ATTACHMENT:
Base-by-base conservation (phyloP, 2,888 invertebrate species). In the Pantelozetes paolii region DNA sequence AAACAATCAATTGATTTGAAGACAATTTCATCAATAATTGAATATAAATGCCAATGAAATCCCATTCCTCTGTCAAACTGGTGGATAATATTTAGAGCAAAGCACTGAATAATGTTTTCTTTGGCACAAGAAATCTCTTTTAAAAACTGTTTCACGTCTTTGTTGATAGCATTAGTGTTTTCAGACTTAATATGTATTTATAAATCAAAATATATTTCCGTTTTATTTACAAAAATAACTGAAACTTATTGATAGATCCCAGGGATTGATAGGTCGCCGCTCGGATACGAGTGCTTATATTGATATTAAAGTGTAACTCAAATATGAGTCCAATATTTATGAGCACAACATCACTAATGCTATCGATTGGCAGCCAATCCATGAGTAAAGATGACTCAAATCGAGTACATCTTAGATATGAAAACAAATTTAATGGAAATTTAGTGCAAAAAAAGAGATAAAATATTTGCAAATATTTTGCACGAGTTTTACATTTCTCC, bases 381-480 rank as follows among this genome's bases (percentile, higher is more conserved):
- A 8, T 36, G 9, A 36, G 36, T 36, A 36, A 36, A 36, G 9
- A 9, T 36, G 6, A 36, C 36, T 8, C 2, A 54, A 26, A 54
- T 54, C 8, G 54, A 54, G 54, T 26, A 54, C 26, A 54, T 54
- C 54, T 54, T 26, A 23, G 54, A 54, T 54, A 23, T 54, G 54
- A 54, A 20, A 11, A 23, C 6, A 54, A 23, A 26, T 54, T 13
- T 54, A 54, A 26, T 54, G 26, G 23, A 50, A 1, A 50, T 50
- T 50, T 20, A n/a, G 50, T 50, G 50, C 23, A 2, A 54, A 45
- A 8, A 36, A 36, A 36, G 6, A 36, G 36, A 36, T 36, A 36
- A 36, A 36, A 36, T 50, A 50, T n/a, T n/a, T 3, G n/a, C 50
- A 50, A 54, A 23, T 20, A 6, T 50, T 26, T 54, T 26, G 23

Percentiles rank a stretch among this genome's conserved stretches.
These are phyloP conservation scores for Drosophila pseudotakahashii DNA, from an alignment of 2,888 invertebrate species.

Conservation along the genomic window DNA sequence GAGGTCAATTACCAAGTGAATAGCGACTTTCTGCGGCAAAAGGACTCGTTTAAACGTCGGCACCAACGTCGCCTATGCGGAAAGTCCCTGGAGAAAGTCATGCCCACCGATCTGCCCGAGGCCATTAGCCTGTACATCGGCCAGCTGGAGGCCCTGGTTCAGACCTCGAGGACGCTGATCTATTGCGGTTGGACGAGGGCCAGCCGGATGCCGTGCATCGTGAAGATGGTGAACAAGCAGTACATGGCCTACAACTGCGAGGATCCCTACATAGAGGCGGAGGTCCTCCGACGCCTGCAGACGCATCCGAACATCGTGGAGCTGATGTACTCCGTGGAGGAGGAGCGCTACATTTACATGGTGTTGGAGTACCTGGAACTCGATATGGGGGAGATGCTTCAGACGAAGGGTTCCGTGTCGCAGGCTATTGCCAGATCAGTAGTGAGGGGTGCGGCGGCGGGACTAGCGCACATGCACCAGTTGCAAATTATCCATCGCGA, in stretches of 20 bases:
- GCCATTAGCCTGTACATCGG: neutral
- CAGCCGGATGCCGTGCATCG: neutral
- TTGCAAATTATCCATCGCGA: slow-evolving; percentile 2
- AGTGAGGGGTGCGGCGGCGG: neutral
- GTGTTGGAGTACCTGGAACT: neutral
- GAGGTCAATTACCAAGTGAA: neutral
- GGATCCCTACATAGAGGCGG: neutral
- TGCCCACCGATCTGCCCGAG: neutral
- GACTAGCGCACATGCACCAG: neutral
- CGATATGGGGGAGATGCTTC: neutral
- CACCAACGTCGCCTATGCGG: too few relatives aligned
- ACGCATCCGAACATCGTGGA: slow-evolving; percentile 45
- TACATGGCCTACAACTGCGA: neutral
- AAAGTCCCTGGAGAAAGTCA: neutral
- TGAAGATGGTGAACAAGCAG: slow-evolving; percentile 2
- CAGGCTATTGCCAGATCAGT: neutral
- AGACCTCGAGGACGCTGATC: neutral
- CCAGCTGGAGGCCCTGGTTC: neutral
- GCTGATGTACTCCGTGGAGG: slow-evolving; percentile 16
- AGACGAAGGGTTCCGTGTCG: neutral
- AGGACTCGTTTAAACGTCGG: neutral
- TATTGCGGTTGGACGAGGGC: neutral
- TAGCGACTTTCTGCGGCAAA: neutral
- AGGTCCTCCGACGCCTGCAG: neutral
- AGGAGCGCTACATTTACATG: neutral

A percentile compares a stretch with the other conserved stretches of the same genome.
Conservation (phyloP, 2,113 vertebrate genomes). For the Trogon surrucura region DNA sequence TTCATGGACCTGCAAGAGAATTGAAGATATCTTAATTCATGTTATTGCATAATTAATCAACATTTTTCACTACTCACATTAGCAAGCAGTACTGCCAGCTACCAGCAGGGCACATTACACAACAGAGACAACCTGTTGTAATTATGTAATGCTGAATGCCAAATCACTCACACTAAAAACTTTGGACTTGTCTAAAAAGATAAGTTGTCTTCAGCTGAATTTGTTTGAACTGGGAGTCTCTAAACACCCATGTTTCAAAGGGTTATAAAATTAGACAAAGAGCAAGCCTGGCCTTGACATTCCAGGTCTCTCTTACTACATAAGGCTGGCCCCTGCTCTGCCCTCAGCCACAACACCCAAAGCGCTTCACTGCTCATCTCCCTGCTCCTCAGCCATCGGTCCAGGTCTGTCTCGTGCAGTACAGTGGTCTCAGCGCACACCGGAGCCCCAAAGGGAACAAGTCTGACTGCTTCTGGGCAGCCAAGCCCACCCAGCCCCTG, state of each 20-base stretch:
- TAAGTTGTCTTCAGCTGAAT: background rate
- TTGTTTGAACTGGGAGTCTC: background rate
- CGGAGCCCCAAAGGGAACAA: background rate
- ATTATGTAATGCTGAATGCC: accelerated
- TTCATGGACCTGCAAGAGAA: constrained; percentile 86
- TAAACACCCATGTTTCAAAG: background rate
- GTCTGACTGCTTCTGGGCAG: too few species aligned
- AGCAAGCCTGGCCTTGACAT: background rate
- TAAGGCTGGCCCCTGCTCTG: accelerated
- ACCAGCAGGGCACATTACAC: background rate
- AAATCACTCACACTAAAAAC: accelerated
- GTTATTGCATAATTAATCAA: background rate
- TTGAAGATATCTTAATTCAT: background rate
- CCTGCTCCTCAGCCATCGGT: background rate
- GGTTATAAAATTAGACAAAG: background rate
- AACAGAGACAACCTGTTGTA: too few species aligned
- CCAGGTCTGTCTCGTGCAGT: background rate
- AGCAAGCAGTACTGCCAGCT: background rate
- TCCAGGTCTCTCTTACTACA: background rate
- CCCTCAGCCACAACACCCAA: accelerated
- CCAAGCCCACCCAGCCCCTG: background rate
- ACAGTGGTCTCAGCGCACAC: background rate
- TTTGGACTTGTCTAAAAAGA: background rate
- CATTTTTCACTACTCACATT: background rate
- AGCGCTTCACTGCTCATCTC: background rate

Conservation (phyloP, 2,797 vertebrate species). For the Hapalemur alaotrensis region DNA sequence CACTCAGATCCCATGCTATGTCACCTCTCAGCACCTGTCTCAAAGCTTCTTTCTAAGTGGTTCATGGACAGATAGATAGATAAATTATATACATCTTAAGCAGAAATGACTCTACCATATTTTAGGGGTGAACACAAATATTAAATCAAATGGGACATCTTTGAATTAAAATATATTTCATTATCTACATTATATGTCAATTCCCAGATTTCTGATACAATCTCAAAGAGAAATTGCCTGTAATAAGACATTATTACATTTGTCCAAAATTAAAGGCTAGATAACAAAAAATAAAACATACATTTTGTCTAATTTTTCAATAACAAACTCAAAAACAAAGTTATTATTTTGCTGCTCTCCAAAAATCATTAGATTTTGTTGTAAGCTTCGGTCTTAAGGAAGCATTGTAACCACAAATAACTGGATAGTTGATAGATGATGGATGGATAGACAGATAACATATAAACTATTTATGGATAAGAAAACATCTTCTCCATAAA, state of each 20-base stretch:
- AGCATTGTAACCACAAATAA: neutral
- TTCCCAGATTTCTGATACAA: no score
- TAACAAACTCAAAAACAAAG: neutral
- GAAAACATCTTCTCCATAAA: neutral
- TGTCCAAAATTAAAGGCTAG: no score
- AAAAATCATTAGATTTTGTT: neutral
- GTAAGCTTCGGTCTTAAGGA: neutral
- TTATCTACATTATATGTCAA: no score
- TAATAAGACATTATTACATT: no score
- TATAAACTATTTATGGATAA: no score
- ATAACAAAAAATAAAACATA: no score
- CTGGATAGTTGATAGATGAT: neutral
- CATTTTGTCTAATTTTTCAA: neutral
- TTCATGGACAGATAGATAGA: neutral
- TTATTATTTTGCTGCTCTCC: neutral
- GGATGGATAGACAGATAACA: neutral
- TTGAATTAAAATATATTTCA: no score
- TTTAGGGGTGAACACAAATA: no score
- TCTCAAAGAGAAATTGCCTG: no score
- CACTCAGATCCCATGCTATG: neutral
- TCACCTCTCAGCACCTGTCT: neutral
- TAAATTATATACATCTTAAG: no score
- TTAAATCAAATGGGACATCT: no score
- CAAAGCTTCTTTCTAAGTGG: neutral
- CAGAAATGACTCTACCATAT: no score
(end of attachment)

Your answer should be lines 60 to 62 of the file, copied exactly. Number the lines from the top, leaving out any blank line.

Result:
- TCCAGGTCTCTCTTACTACA: background rate
- CCCTCAGCCACAACACCCAA: accelerated
- CCAAGCCCACCCAGCCCCTG: background rate